Created attachment 562140 [details]
Mozilla/5.0 (Windows NT 6.1; WOW64; rv:9.0a1) Gecko/20110922 SeaMonkey/2.6a1
Mozilla/5.0 (Windows NT 6.1; WOW64; rv:7.0) Gecko/20110916 SeaMonkey/2.4
1. Set in Edit -> Preferences:
Advanced / Scripts & Plugins:
Allow scripts to:
[x] Move or resize existing windows
2. Open the "Sample Test" attachment and click on any of the "Move" elements.
The window should be sized 640x480 and moved to 360:120.
This appears to work fine using:
Mozilla/5.0 (Windows NT 6.1; WOW64; rv:6.0.2) Gecko/20110902 SeaMonkey/2.3.3
Created attachment 562142 [details]
This was initially reported in mozilla.dev.apps.seamonkey:
The OP has indicated he is trying the following bookmark:
The "Firefox 6 for developers" article on DevMo mentions <https://developer.mozilla.org/en/Firefox_6_for_developers>:
> the security context of the current page when the user enters them in
> the location bar; instead, a new, empty, security context is created.
> the location bar no longer has access to DOM methods and the like,
> for example. These URIs continue to work as before when used by script,
Given that, it appears it should not have worked from a bookmark in SeaMonkey 2.3, also.
I'll try to narrow the regression range between 2.3 and 2.4, further.
> Given that, it appears it should not have worked from a bookmark in
> SeaMonkey 2.3, also.
Ah, discard that. I've just tried it works from a bookmark in Firefox 6. It doesn't work just when pasted directly in the location bar.
Here's another possibly relevant scenario:
1. Create a "move-win" bookmark, placing it conveniently on the personal/bookmark toolbar, with the following location:
2. Have two tabs opened: one with this URL (for example) and the other one with the <about:config> page;
3. When the current tab is the <about:config> page, the "move-win" bookmark always makes the window move despite the "dom.disable_window_move_resize" value (true or false);
4. When the current tab is other than the <about:config> page, the "move-win" bookmark never makes the window move.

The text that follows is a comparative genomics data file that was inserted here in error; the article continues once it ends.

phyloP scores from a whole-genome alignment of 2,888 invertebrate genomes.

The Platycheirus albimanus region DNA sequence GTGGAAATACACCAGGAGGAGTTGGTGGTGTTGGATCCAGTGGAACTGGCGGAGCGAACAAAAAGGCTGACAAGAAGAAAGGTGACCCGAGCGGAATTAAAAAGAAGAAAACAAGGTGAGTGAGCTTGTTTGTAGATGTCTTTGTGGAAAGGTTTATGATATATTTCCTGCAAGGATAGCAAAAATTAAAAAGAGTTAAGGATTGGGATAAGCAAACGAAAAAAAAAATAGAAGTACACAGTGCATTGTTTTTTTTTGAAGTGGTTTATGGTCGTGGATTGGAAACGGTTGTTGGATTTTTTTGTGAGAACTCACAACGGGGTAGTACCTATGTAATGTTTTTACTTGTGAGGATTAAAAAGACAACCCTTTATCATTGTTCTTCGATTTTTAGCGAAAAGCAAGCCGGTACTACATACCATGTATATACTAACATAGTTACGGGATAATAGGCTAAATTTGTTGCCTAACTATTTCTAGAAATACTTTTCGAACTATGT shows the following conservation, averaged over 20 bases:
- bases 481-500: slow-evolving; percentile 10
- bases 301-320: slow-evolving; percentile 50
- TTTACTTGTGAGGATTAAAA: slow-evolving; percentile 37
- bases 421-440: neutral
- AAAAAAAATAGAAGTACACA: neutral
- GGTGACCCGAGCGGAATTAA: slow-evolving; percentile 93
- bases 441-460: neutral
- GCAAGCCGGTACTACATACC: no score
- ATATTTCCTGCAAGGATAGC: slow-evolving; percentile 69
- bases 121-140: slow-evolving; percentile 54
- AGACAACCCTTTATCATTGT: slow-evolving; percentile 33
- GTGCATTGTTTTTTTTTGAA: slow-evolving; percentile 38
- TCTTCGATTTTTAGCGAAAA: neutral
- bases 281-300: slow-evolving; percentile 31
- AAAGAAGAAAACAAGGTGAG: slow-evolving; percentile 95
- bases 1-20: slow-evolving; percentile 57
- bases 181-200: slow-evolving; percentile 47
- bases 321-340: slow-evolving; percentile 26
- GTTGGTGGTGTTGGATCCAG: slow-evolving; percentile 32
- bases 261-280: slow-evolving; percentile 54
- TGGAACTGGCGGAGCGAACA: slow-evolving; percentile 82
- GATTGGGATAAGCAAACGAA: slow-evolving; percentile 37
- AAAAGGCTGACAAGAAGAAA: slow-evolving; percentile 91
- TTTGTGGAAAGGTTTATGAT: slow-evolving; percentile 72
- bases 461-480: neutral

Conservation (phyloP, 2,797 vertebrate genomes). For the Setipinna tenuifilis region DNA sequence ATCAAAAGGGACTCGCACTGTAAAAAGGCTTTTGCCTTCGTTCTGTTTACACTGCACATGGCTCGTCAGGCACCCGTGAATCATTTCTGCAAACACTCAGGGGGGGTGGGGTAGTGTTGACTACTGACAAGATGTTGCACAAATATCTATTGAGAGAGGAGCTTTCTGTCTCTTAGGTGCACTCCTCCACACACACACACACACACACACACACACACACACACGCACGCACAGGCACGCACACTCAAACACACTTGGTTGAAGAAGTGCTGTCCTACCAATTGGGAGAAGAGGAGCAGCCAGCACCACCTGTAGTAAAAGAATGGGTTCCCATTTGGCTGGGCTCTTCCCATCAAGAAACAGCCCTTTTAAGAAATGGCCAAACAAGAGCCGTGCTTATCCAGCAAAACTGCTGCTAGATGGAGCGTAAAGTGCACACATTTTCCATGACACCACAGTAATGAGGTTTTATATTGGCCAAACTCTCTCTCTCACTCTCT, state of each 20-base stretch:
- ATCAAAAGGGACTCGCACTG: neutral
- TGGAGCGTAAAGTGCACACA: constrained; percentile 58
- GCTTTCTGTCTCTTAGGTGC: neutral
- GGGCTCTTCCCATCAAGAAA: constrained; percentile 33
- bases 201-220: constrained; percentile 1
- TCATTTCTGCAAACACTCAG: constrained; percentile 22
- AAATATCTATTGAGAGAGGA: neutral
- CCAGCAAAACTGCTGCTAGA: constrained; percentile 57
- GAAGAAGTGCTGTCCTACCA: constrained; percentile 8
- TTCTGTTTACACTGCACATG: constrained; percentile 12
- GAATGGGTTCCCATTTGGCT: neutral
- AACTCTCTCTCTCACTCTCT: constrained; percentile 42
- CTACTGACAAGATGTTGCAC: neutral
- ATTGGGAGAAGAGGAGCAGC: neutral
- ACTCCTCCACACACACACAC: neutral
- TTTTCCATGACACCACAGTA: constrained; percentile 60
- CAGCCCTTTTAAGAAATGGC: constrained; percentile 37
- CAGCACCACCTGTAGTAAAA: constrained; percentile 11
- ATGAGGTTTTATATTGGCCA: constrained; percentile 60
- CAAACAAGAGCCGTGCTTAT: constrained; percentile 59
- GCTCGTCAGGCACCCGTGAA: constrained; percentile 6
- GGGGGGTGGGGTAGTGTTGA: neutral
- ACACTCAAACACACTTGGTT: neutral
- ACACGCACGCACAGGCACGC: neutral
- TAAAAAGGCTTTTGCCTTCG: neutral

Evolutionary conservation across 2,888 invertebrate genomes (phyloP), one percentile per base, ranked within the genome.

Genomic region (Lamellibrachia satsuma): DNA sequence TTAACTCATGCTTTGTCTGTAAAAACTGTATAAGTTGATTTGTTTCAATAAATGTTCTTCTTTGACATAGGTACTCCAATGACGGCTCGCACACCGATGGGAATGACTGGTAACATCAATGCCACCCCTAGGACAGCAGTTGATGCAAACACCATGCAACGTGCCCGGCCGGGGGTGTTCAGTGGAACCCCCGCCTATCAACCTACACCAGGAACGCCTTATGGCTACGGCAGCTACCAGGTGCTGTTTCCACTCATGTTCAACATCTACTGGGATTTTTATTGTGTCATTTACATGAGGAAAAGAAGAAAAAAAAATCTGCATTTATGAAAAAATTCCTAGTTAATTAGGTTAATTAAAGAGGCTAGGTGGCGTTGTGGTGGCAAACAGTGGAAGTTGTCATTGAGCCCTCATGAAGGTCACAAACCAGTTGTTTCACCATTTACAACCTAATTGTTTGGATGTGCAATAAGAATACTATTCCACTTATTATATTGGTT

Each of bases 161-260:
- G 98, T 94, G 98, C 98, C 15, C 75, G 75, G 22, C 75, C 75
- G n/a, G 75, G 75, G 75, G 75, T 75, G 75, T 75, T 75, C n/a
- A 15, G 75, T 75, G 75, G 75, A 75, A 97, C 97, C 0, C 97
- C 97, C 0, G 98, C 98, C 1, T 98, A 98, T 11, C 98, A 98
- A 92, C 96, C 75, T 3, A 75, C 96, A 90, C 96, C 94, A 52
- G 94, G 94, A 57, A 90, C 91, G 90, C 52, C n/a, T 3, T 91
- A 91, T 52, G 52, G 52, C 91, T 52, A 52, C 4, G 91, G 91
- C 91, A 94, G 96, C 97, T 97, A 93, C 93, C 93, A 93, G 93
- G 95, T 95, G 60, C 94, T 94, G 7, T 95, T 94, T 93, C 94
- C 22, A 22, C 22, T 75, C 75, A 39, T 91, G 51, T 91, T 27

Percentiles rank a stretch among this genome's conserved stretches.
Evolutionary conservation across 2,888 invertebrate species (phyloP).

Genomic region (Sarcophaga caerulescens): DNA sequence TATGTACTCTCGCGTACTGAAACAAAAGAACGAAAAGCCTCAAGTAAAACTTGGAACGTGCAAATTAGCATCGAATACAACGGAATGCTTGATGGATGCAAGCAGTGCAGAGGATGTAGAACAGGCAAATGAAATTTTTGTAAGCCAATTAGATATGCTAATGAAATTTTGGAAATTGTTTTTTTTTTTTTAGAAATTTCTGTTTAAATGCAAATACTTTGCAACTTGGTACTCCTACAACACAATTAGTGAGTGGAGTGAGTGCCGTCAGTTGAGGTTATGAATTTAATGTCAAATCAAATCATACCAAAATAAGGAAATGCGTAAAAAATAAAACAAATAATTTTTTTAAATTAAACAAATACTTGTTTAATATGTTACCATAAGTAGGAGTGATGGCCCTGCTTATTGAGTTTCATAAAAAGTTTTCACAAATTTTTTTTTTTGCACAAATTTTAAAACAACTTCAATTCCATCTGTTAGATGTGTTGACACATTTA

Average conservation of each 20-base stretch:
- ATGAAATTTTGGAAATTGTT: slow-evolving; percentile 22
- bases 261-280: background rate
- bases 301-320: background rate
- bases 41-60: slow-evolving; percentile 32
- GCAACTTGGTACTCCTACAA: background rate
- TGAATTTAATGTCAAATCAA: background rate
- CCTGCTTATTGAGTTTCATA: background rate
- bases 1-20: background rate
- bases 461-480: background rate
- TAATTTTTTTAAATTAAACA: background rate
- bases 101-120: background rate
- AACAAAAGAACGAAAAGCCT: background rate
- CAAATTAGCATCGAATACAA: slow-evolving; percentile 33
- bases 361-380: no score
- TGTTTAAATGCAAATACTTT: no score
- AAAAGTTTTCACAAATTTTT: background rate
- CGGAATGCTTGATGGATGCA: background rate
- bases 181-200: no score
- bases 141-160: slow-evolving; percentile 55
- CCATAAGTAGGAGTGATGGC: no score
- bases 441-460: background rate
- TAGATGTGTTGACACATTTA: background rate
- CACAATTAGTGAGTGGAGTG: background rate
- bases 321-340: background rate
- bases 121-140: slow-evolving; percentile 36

(In reply to Stanimir Stamenkov from comment #2)
> I'll try to narrow the regression range between 2.3 and 2.4, further.
The problem is reproducible with the oldest 2.4 build I've found on the ftp.mozilla.org server:
(In reply to Stanimir Stamenkov from comment #4)
1. Open a website in first tab, e.g. google
2. Open a second tab
3. Enter "about:config" in location bar
4. Enter "dom" in "Filter:" line
5. Maximize window
6. Then toggle the "dom.disable_window_move_resizedom.disable_window_move_resize"
7. It's egal if true or false selected
8. Doesn't change the tab!
9. The window will resized to the desired value.
10. This can be repeated when you go to 5.
11. But when you change the tab, it will no more work.
12. Change the tab back to "about:config" and it will work again.
Above tested on Windows XP
- Mozilla/5.0 (Windows NT 5.1; rv:7.0) Gecko/20110923 Firefox/7.0 SeaMonkey/2.4
In Firefox 6.0.2 and Windows Vista the bookmark will function, but in the location bar not.
- Mozilla/5.0 (Windows NT 6.0; rv:6.0.2) Gecko/20100101 Firefox/6.0.2
In SeaMonkey 2.3.3 and Windows 7 the bookmark will function, and in the location bar too.
- Mozilla/5.0 (Windows NT 6.1; WOW64; rv:6.0.2) Gecko/20110902 Firefox/6.0.2 SeaMonkey/2.3.3
Expected result: The bookmark should function with "[x] Move or resize existing windows"
(In reply to Stanimir Stamenkov from comment #4)
> 4. When the current tab is other than the <about:config> page, the
> "move-win" bookmark never makes the window move.
When the current tab is <about:> or <about:plugins> the bookmark-script will function too.
xref bug 565541
So given this is now the expected behavior (see xref bug bug 565541), should this one be resolved as invalid?
What are you guys talking about, bookmarks and all? The problem reported here is as clear as the light of day: you have a file attached with the bug, that file is a plain old HTML page that loads in the browser, and it simply shows that resizeTo() and moveTo() NO LONGER WORK IN FIREFOX (which i can confirm, at least for Fx7, cuz that's how i got to this bug in the first place). It's as clear a bug as it gets. Just fix it, or say you's not gonna fix it, or wuteva', but stop trippin'!
As I state there, "bug" 565541 is a false assertion for two reasons:
2) There is no formal definition of "main" window. There can be multiple windows, and a script run in one can open another; that makes "parent" and "child" window relationships but there is no such thing as "main".